- Former Sumter High School standout tailback Kelton Dunnican has signed to play football with Clemson. Dunnican, who spent two seasons at Northeast Oklahoma Junior College, is one of two JC players who said they have signed with the Tigers. Dunnican has graduated from junior college but will have three years of eligibility left because he was granted a medical redshirt this past season.
- A light blanket of snow that fell late Wednesday night and early today left Sumter, Clarendon and Lee counties more beautiful in the eyes of white-stuff lovers but otherwise largely unaffected. The snow stuck to the ground, tree limbs and roofs but didn't cling to most roads or bridges. No problems with roads, bridges or car accidents in Sumter County had been reported as of about 8:30 this morning, said Vic Jones, the county's director of public safety.
- The Sumter YMCA swim team won its second-straight state championship in the Blue Ridge Cluster meet for North Carolina and South Carolina. The meet was held in Hendersonville, North Carolina. Team members are Christy Parrott, Jennifer West, Jonathon Jones, Eric Jasuta, Mark Yeates, Charlotte Dinkins, Patrick Williams, Alex Ray, Jim Coghlan, Tiffiane Adams, Ryan Brunke, Andy Bieger, Lee Webber, Maggie Williams, J.P. Brunke, Tiffany Farrar, Addie Williams, Bree Walsh, Christian Keller, Amy Jalk, Megan Hill, Banafshea Amizadeh, Maria Chales, Scott Gero, Mike Williams, Blake Smith, John Keller, Terry Self and Clint George.
- The Christmas season in Sumter 50 years ago, as reported by The Item, concludes: During the final week (Dec. 20-25, 1943) leading up to Christmas, Sumter went about its business of preparing for the holiday as World War II raged around the world and news of local men dying in combat added a sad note to a normally festive time of the year. But there was some good news on the war front. The Russian army was moving steadily against the Germans on the eastern front while other reports told of Japanese troops fleeing Bougainville in the Pacific Theater. Allied planes were relentlessly striking Japanese positions between New Britain and New Guinea. On Christmas Eve, President Roosevelt announced the appointment of Gen. Dwight D. Eisenhower as supreme commander of the Anglo-American forces that would carry out the invasion of Europe.
- Members of the St. Paul Hunting Club think that if young people are in the woods looking for game, then they won't be on the streets looking for trouble. "I grew up hunting with my father, and it teaches you certain basic values," said Robert Shinn, secretary of the St. Paul Hunting Club, which hunts in Calhoun and Clarendon counties but includes members from throughout the Midlands and Lowcountry. "You learn respect for wildlife and respect for people. Kids today are missing out on those kinds of things, and that's why it's important to expose them to hunting."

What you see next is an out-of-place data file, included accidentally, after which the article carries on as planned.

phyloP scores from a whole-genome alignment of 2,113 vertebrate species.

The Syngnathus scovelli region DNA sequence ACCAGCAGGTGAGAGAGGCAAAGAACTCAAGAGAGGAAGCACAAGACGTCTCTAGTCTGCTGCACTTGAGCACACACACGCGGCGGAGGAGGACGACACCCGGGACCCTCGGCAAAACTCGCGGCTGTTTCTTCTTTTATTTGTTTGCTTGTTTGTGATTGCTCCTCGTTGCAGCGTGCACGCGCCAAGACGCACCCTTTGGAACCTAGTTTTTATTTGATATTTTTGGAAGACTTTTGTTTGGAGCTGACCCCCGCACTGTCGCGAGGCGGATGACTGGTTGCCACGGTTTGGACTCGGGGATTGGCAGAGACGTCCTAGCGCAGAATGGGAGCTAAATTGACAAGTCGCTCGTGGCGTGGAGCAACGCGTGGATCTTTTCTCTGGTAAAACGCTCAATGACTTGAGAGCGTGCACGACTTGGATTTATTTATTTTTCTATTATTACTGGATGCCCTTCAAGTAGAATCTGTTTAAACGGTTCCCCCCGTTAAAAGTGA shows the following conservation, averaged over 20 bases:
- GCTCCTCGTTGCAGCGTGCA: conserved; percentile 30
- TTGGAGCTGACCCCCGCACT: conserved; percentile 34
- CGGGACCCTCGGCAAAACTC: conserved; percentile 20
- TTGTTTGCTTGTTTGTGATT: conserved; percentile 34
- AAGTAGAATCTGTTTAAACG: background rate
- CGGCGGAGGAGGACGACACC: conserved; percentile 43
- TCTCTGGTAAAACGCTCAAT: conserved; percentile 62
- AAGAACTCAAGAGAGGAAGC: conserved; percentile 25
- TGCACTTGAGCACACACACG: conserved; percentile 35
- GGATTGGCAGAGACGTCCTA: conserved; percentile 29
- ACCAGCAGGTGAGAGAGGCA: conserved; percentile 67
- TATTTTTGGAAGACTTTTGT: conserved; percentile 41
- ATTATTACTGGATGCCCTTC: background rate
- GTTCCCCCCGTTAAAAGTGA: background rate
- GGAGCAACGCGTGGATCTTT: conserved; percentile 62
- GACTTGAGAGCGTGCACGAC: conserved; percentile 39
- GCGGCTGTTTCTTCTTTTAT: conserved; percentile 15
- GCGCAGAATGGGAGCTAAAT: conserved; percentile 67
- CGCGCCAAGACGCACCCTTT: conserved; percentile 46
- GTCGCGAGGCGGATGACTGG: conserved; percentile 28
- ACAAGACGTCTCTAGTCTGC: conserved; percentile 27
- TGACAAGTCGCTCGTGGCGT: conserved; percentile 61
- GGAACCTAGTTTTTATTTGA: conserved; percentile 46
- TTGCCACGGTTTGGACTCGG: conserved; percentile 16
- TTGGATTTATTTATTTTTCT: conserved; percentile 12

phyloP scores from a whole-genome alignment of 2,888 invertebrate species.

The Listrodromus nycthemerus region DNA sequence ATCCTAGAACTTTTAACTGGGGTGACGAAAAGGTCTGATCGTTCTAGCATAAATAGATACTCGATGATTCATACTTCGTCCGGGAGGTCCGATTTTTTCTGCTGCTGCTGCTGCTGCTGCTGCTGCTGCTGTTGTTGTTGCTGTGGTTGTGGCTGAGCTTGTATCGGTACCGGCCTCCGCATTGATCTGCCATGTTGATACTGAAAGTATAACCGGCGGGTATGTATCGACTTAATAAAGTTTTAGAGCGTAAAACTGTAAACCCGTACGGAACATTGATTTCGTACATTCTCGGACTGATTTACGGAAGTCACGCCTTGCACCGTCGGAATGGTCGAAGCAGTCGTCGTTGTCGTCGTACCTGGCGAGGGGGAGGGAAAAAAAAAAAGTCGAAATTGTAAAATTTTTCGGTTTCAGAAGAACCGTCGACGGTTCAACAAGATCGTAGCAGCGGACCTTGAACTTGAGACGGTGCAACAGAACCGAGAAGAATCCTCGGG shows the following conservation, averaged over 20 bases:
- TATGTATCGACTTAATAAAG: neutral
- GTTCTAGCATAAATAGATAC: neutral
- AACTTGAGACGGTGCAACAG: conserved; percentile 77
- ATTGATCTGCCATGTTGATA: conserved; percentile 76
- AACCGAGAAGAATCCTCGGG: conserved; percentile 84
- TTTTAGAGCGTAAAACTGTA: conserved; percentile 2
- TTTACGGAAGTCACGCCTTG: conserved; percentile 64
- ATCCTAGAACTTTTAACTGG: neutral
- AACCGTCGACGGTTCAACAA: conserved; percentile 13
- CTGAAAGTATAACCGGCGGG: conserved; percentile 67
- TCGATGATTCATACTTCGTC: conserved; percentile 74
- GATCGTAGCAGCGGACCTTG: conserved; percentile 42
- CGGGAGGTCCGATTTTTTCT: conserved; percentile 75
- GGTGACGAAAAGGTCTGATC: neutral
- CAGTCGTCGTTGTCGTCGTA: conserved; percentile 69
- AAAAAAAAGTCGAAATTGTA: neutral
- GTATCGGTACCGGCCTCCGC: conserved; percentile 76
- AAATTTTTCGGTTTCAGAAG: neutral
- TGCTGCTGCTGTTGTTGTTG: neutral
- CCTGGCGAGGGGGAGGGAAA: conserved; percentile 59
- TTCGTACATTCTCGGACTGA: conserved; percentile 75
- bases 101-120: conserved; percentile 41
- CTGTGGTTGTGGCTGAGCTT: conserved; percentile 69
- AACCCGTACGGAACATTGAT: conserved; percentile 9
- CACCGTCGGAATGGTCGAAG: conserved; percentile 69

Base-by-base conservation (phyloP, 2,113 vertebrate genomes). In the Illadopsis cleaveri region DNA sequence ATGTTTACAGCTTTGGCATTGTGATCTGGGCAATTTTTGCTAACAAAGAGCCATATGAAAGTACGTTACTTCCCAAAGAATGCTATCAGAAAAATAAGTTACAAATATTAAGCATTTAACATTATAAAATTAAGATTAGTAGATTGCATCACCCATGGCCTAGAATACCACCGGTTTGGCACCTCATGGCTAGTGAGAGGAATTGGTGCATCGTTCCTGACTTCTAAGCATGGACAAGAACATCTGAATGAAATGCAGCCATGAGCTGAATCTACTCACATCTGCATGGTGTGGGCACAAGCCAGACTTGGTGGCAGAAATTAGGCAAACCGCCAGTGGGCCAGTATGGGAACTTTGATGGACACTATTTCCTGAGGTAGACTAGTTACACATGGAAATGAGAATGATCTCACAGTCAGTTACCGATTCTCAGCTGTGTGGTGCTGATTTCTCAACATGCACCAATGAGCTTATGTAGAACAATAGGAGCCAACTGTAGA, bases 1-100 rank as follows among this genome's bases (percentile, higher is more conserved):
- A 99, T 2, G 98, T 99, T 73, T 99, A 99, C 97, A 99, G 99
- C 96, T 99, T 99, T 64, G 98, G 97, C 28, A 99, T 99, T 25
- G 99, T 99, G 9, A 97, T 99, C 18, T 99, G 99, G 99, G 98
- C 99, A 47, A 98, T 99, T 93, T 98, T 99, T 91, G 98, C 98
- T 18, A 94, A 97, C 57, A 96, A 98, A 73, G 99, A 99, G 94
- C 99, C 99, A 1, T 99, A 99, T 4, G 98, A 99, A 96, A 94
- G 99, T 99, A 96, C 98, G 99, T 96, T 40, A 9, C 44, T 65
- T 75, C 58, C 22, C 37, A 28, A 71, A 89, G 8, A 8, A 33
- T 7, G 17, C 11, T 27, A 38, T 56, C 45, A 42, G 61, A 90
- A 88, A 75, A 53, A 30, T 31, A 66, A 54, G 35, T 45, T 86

- The 363rd Fighter Wing, which has called Shaw home since the 1940s, will be placed on the inactive roll as the wing is redesignated as the 20th Fighter Win on Jan. 3, 1994. At the same time, the 363rd's four squadrons will get new numbers, crests and nicknames, too. The Air Force wants to preserve units with the most significant histories because it considers history an important element in establishing unit pride, identity and esprit de corps.
- Bishopville boys head basketball coach Harold Galloway liked the way his team was playing before the Christmas break. However, he doesn't have an idea how the Dragons will perform in their own Lee County Invitational Christmas Tournament. Bishopville, which plays cross-county rival Mount Pleasant, in the final game of the opening round, will be without the services of a few players. Some of the Dragons missed a couple of holiday practices and will therefore miss some games as well.
- The year 1993 will long remain in the memories of Sumter School District 2 officials as the year residents passed a bond referendum that allowed the construction of two new schools. District 2 residents voted to support a $28.5 million bond issuance to finance the construction of two high schools and the reroofing of 10 others. The construction will eliminate more than 70 percent of the district's portable classrooms and alleviate crowding in the growing district, especially around Shaw Air Force Base.
- The Scott's Branch High School Artistically Gifted and Talented Marching Band has been invited to perform in the Africamerica's Festival Parade in May. The parade will be the grand finale of the two-week festival held each year in Philadelphia. "It is really a beautiful parade," Band Director Ophelia Darby said, adding that it receives national television coverage.
- The Shepherd's Center winter term of life-enrichment classes, activities and luncheons for older adults will begin with registration Jan. 5 and 6. The center program is open to anyone 55 years or older. The classes include everything from dancing to small engine repair.
- U.S. Sen. Strom Thurmond, the ranking Republican on the Senate Armed Services Committee pledged to "do everything I can" to keep Shaw Air Force Base off the next closure list. Thurmond, R-S.C., said the federal Base Realignment and Closure Commission (BRAC) may go easier on South Carolina when the next base-closure list is released in 1995 because the commission hit the state hard economically this summer when it endorsed the Navy's plan to close most of its Charleston facilities.